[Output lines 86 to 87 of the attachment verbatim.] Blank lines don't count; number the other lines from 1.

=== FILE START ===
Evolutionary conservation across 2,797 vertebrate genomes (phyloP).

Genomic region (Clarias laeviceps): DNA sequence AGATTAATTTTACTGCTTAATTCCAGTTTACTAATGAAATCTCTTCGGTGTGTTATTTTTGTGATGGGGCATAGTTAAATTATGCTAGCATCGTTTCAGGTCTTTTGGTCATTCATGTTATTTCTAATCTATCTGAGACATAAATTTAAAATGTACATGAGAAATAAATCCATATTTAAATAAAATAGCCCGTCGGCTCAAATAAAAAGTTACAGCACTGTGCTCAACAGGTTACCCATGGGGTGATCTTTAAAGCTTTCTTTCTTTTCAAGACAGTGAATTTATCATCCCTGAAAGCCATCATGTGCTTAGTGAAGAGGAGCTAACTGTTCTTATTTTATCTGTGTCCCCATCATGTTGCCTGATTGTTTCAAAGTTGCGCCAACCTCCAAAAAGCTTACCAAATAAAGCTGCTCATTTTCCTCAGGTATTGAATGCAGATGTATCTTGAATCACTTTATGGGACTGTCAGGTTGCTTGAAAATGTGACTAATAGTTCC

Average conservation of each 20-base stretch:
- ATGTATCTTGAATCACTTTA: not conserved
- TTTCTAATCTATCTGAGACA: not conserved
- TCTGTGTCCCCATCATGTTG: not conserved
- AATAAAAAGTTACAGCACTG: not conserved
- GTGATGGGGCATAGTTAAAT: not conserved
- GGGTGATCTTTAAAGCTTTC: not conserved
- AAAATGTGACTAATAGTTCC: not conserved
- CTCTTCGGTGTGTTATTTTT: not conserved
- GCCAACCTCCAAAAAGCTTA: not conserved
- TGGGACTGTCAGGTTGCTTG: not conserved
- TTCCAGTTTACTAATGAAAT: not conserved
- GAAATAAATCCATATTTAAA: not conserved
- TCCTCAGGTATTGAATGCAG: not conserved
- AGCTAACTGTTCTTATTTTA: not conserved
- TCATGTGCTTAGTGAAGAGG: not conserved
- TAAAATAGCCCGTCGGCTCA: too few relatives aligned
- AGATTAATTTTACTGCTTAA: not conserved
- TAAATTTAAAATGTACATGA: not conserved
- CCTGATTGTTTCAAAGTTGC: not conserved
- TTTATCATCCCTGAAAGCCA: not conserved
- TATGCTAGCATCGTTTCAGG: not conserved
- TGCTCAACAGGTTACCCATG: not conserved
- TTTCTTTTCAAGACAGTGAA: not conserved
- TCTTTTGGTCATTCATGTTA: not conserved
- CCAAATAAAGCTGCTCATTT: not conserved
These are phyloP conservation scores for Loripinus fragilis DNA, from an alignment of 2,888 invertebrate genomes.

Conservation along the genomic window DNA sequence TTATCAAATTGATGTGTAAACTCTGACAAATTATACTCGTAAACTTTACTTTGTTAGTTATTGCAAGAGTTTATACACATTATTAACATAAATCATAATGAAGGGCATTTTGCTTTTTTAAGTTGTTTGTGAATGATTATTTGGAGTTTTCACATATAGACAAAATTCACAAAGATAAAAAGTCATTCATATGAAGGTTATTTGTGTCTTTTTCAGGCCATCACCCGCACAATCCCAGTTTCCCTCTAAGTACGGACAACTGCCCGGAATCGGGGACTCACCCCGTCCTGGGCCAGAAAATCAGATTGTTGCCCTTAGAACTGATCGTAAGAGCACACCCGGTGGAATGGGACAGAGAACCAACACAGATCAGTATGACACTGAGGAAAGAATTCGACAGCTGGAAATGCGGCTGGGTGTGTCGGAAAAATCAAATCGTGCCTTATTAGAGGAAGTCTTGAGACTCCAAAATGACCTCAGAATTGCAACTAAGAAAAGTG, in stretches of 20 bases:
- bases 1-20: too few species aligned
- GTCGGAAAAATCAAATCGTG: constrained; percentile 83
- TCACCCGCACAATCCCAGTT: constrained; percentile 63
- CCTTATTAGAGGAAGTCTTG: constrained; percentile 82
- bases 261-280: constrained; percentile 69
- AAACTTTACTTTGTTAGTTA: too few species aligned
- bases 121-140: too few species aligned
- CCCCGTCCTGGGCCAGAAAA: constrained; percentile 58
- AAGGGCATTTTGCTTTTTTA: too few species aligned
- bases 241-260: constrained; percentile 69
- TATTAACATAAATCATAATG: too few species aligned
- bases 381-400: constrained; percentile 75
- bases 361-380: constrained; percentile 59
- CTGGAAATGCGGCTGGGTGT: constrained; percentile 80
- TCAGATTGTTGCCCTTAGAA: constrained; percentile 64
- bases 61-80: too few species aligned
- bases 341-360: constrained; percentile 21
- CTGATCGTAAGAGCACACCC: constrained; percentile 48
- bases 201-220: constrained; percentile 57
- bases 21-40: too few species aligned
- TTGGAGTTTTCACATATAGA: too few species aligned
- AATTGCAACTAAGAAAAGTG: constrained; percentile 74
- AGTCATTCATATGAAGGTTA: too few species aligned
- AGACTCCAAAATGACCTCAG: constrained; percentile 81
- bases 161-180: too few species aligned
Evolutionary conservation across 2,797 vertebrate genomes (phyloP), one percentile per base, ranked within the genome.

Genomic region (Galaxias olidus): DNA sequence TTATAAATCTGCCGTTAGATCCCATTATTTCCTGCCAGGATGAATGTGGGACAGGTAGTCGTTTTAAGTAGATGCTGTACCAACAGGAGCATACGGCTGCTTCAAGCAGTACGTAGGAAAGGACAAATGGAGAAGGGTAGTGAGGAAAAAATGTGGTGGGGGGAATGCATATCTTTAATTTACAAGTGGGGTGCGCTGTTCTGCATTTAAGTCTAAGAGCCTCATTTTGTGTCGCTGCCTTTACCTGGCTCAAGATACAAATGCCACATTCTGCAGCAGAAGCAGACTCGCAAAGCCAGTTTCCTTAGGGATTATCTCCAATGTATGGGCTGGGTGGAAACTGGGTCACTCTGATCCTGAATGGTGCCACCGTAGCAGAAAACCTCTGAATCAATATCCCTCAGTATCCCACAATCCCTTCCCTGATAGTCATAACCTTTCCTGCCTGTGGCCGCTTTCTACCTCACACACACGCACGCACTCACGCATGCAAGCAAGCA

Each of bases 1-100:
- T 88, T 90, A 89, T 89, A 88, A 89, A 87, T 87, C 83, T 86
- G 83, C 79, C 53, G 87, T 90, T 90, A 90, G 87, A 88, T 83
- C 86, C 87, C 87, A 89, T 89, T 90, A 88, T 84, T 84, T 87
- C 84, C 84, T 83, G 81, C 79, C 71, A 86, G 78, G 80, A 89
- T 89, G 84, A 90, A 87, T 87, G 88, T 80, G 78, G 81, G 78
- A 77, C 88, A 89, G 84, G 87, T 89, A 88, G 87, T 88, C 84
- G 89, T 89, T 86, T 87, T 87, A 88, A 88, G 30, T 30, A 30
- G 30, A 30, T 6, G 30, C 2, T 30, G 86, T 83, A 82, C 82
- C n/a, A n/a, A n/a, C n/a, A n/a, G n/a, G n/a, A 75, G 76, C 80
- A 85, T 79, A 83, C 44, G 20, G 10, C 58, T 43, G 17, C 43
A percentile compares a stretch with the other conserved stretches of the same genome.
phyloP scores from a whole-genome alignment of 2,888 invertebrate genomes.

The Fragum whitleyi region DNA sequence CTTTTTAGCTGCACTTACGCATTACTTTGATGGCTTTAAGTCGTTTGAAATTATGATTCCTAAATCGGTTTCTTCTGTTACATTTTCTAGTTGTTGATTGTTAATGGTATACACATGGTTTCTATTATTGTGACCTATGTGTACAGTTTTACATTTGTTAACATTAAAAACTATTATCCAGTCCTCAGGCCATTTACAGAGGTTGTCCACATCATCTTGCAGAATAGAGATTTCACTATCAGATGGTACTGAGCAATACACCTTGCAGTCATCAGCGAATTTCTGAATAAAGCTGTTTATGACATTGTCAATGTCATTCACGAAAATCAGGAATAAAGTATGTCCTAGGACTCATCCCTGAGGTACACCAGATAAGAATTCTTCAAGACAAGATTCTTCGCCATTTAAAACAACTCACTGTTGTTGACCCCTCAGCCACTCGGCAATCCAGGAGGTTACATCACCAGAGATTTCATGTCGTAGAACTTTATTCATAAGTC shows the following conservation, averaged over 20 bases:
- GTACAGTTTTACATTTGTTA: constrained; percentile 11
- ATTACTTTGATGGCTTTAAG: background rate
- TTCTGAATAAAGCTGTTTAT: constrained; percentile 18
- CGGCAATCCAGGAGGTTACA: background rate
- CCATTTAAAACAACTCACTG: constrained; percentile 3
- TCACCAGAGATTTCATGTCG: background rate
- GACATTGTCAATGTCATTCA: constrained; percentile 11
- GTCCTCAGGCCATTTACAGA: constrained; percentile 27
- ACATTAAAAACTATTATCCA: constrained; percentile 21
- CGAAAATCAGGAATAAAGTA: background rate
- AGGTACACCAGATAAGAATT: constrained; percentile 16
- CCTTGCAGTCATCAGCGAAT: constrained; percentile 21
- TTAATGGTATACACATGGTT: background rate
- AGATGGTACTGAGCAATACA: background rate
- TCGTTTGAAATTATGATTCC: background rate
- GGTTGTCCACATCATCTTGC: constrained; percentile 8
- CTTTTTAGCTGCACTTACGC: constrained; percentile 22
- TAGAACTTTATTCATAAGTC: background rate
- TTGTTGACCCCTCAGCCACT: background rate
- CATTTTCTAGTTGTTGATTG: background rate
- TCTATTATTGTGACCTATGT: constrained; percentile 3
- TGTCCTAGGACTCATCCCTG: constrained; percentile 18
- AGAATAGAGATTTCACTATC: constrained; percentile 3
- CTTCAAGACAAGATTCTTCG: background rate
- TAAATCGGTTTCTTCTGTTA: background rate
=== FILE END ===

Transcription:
- TCGTTTGAAATTATGATTCC: background rate
- GGTTGTCCACATCATCTTGC: constrained; percentile 8